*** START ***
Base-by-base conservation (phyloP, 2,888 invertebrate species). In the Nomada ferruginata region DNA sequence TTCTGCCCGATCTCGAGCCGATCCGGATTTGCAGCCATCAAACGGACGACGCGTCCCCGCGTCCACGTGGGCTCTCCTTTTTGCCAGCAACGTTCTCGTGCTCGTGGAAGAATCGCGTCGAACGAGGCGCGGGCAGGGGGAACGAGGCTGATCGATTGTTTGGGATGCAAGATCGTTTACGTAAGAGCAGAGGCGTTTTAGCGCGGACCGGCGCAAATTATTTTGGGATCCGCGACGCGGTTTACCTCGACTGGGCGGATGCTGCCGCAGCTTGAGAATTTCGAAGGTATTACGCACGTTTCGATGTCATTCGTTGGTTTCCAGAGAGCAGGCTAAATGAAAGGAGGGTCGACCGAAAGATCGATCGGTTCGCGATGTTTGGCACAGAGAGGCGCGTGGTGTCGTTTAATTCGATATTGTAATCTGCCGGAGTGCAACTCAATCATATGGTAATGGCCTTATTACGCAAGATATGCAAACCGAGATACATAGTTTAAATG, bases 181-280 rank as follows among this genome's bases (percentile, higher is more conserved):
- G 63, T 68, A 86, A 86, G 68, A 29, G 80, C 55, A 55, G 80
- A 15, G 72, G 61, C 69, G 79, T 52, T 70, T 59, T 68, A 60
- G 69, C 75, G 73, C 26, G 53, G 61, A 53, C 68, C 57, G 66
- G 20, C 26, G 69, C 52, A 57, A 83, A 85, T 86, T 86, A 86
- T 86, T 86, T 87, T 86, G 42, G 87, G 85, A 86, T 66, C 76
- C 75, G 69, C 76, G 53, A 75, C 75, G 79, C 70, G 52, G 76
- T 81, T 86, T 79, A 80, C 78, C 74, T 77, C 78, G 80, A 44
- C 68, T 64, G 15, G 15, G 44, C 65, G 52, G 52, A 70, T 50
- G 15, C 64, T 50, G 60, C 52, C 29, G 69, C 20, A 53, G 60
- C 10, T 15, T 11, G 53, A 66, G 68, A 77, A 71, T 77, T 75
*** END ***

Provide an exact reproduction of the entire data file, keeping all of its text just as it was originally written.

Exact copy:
Base-by-base conservation (phyloP, 2,888 invertebrate species). In the Nomada ferruginata region DNA sequence TTCTGCCCGATCTCGAGCCGATCCGGATTTGCAGCCATCAAACGGACGACGCGTCCCCGCGTCCACGTGGGCTCTCCTTTTTGCCAGCAACGTTCTCGTGCTCGTGGAAGAATCGCGTCGAACGAGGCGCGGGCAGGGGGAACGAGGCTGATCGATTGTTTGGGATGCAAGATCGTTTACGTAAGAGCAGAGGCGTTTTAGCGCGGACCGGCGCAAATTATTTTGGGATCCGCGACGCGGTTTACCTCGACTGGGCGGATGCTGCCGCAGCTTGAGAATTTCGAAGGTATTACGCACGTTTCGATGTCATTCGTTGGTTTCCAGAGAGCAGGCTAAATGAAAGGAGGGTCGACCGAAAGATCGATCGGTTCGCGATGTTTGGCACAGAGAGGCGCGTGGTGTCGTTTAATTCGATATTGTAATCTGCCGGAGTGCAACTCAATCATATGGTAATGGCCTTATTACGCAAGATATGCAAACCGAGATACATAGTTTAAATG, bases 181-280 rank as follows among this genome's bases (percentile, higher is more conserved):
- G 63, T 68, A 86, A 86, G 68, A 29, G 80, C 55, A 55, G 80
- A 15, G 72, G 61, C 69, G 79, T 52, T 70, T 59, T 68, A 60
- G 69, C 75, G 73, C 26, G 53, G 61, A 53, C 68, C 57, G 66
- G 20, C 26, G 69, C 52, A 57, A 83, A 85, T 86, T 86, A 86
- T 86, T 86, T 87, T 86, G 42, G 87, G 85, A 86, T 66, C 76
- C 75, G 69, C 76, G 53, A 75, C 75, G 79, C 70, G 52, G 76
- T 81, T 86, T 79, A 80, C 78, C 74, T 77, C 78, G 80, A 44
- C 68, T 64, G 15, G 15, G 44, C 65, G 52, G 52, A 70, T 50
- G 15, C 64, T 50, G 60, C 52, C 29, G 69, C 20, A 53, G 60
- C 10, T 15, T 11, G 53, A 66, G 68, A 77, A 71, T 77, T 75